CD 4: Corrine Corrina, B.B. Betty (vocal by Williamson), Sweet Sue Just You, Charmaine, Vive le Rock and Roll (vocal by Bill Haley and Catarina Valente), Hot Dog Buddy Buddy, The Dragon Rock, ABC Rock (vocal by Williamson and Franny Beecher), The Catwalk, I Got a Woman, A Fool Such as I, Be By Me, Where Did You Go Last Night?, Caldonia, Shaky, Ooh Look-a There Ain’t She Pretty?, Summer Souvenir, Puerto Rican Peddlar, Music Music Music, Skokiaan, Drowsy Waters, Two Shadows, In a Little Spanish Town, Strictly Instrumental, Mack the Knife, The Green Door, Yeah She’s Evil, Football Rock and Roll, Six Year Olds Can Rock and Roll.

CD 5: Behind-the scenes studio recordings from 1959, featuring incomplete and alternate takes of : The Dragon Rock, ABC Rock (vocal by Williamson), The Catwalk, I Got a Woman, A Fool Such as I, Be By Me, Where Did You Go Last Night?

On April 12 1954 when Bill Haley and his Comets entered the studio to cut their first single for Decca their new label under the direction of Milt Gabler (who previously worked with notorious jazz musicians like  Billie Holiday). Little did they know that the little tune recorded in a hurry at the end of the session would change the face of the popular music. This five cd boxed set gathers all the sides recorded for Decca between 1954 and 1959 (with some extras) and proves – if needed – that Haley was far more than a one-song-man.
The songs are presented chronologically with the exception of cd 1 that opens with “Rock Around The Clock” rather than “Thirteen Women“.
Haley’s most well known songs are on this first platter. After a few sessions new Comets (Franny Beecher, Al Rex, Rudy Pompilli, Ralph Jones) replace Dick Richards, Joey D’Ambrosio and Marshall Lytle who left after a financial disagrement to form the Jodimars. But it would be a mistake to believe that Haley had little consideration for his musicians. He takes every chances he can to put them in the spotlight as shown on the second half of this cd. Billy Williamson, steel guitarist and Haley’s partner takes the lead vocals on Big Joe Turner’s Hide & Seek (he used to sing Big Joe’s Feelin’ Happy on stage too). He is joined by Beecher and Grande too for the Comets trio on Tonight The Night and Hey There, Hey Now.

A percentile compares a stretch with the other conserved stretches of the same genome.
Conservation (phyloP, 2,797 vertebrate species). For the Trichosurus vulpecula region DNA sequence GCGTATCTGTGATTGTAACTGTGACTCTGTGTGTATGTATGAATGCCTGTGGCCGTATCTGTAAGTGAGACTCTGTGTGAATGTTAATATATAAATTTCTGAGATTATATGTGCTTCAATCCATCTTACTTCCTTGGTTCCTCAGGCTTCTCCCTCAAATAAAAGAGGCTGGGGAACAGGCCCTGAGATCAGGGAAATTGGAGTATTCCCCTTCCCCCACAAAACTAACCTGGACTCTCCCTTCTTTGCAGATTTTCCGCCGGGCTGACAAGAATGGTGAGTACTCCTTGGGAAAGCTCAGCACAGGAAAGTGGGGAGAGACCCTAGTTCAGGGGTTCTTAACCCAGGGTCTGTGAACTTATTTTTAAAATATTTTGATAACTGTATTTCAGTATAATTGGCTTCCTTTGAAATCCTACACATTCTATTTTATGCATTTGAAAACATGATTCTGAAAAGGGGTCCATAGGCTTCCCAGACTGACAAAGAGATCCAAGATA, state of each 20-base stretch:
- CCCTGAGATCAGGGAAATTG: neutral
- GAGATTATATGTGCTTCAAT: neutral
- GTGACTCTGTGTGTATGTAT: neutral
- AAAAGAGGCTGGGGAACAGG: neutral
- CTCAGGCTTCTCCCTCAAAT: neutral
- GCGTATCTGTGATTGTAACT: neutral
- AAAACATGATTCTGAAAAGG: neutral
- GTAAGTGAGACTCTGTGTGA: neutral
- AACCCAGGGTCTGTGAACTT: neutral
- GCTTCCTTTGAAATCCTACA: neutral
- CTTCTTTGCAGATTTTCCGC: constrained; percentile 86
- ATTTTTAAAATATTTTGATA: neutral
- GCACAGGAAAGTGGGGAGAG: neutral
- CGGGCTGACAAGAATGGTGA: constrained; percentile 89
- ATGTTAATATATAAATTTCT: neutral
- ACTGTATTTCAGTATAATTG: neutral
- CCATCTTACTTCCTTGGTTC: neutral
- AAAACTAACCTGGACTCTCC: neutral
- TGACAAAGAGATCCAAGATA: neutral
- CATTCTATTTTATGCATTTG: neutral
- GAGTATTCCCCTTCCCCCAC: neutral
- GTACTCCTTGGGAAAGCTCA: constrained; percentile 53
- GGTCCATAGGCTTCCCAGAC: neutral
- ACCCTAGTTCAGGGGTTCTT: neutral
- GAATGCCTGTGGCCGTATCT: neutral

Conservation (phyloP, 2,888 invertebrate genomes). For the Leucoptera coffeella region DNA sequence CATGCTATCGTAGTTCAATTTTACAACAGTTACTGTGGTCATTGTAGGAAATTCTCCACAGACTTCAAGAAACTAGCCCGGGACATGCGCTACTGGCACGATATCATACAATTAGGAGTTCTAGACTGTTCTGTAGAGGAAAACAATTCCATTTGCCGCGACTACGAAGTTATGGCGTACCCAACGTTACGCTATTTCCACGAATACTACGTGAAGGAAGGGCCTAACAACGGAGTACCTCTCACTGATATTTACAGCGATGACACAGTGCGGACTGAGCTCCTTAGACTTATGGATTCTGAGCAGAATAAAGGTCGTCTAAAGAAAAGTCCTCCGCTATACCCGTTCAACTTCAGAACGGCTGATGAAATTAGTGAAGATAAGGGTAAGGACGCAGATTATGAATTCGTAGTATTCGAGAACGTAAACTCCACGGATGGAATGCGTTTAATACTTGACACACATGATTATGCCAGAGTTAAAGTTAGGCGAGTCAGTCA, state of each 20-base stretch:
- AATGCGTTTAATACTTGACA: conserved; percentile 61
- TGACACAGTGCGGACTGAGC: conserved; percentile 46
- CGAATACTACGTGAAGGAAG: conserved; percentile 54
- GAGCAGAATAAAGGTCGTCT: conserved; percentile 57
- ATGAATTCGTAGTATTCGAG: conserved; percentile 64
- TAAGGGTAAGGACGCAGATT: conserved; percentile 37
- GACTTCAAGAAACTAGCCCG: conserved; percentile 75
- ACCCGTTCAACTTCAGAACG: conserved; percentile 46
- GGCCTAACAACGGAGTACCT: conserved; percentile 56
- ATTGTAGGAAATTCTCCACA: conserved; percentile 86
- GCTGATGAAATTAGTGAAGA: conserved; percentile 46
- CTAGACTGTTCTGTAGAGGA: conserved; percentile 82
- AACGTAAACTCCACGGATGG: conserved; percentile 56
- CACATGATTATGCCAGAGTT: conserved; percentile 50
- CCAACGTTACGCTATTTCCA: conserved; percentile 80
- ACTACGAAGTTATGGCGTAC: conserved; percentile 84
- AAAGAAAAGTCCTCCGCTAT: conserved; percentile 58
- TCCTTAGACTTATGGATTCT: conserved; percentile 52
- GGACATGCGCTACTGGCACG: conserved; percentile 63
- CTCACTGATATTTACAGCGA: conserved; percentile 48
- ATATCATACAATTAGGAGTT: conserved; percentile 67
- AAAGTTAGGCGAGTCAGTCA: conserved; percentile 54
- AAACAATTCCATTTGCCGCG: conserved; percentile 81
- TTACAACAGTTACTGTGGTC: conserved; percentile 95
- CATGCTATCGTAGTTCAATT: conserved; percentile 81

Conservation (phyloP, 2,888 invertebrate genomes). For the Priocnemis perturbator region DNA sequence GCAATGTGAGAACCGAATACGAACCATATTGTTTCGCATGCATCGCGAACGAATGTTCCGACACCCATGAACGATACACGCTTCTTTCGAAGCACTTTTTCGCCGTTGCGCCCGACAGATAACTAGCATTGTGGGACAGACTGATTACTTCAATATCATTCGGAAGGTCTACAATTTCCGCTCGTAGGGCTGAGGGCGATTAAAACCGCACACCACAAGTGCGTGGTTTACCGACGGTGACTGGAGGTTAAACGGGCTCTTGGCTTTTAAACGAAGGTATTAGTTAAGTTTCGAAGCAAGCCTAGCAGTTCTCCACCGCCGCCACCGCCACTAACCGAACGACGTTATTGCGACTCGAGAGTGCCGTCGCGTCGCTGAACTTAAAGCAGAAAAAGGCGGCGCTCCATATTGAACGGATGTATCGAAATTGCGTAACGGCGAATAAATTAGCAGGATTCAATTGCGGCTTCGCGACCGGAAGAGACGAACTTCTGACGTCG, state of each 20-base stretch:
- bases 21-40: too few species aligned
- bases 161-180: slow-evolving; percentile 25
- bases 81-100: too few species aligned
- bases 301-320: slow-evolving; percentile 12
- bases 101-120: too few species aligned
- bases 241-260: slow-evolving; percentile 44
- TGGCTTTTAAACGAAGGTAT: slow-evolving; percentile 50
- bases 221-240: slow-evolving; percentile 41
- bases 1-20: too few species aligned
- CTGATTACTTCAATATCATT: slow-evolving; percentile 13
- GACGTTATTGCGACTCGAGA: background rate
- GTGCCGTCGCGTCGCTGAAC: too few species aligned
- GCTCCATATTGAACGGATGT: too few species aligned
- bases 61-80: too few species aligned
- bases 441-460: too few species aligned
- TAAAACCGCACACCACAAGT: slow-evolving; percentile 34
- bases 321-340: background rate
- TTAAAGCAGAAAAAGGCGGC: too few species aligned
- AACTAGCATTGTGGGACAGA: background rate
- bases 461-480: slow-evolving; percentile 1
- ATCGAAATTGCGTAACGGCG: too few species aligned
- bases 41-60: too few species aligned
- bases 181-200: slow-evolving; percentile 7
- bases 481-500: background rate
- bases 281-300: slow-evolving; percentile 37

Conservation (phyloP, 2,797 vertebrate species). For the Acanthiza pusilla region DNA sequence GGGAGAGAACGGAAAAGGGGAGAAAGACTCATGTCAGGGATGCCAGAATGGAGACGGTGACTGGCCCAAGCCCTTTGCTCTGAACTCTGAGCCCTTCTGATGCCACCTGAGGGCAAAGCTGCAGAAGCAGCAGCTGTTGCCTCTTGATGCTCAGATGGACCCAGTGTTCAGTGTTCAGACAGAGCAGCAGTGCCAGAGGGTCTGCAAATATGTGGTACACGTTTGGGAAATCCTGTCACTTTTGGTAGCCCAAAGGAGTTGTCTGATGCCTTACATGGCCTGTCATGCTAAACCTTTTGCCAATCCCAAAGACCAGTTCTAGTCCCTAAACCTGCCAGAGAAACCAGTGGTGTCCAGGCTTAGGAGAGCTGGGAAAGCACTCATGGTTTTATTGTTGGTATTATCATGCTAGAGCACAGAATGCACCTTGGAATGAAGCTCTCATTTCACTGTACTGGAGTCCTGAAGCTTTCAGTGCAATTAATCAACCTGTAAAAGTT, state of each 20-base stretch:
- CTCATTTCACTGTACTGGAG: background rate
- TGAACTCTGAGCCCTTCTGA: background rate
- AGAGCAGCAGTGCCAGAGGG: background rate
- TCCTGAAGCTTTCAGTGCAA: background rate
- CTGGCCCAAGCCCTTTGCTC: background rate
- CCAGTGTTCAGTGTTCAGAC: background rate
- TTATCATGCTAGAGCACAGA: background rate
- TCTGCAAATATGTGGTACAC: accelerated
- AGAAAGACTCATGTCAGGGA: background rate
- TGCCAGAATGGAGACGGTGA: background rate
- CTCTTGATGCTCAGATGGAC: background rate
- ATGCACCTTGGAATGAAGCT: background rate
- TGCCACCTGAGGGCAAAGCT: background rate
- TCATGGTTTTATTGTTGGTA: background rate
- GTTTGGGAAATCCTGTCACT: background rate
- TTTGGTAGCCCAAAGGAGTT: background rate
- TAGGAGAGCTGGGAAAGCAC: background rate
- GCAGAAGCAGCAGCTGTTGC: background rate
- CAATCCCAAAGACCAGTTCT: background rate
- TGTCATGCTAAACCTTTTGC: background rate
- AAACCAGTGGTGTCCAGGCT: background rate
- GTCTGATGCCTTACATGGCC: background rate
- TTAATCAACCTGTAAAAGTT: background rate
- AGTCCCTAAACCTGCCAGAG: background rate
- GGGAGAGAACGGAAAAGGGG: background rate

A couple of instrumentals are thrown in allowing Beecher (“Goofin’ Around“) and Pompili (Rudy’s Rock“) to show their skills. Grande is not forgotten and get his own one with “A Rockin’ Little Tune” (who said you couldn’t rock with an accordion?).
All the hits are on this cd and by the time you reach the last song Haley’s commercial success (with a few exceptions) is over, and this cd alone would be enough for the casual listener.

When cd2 two opens, the Comets haven’t charted for a while and the band is looking for a hit or a second breath. With “Don’t Knock The Rock” and “Teenager’s Mother” Haley takes the defense of Rock music. If not masterpieces, these are good songs and I don’t really understand why Colin Escott has a real go at this songs in his notes. “You Hit The Wrong Note Billy Goat” clearly tries to reproduce the success “See You Later Alligator” but the songs is far from being as good as Bobby Charles’.
Next are the sessions that gave the “Rockin’ the oldies” album. Maybe the constant touring didn’t allow them to write original material and led to the decision to make an all cover of Tin Pan Alley material. Whatever the reason, the result is not really convincing. It’s not the fault of the band but more to the songs that were not suitable to be turned into rock’n’roll. For example “Please Don’t Talk About Me When I’m Gone” features a superb bluesy guitar solo from Beecher and Al Rex plays some of his best bass part here.
But the band is in a dead end, trying to apply a formlula instead of exploring new creative ways. Logically this recordings didn’t chart and the following session (July 1957) finds Haley trying at last new things, even if it marks a return to his country roots. “How Many” is a very good country-pop ditty that had everything to chart (but didn’t), and their cover of”Move It On Over” was excellent as is their remake of “Rock The Joint“.

Cd3 features another concept album: “Rockin’ Around The World” (Rocking Tunes representative of 12 different and exciting parts of the world to quote the ad). For this session the band is joined by Rusty Keefer on second guitar which brings a little excitement to a very poor material. You can’t even blame songs that would be hard to transform into rock material as most of them are originals. Even for die hard fans there’s not much to save here except “Vive Le Rock’n’Roll“, “Roch Lomond” and maybe another one or two.
The worst enemy of Haley was maybe his will to make Rock’n’roll music acceptable by the whole family. While Elvis, Gene Vincent, Jerry Lee Lewis were playing with the parents vs teenagers conflict. Haley in trying to please everyone, didn’t please anyone and despite good musicianship there were not much to please teenagers in “Pretty Alouette” and “Rockin’ Rollin’ Schnitzlebank“.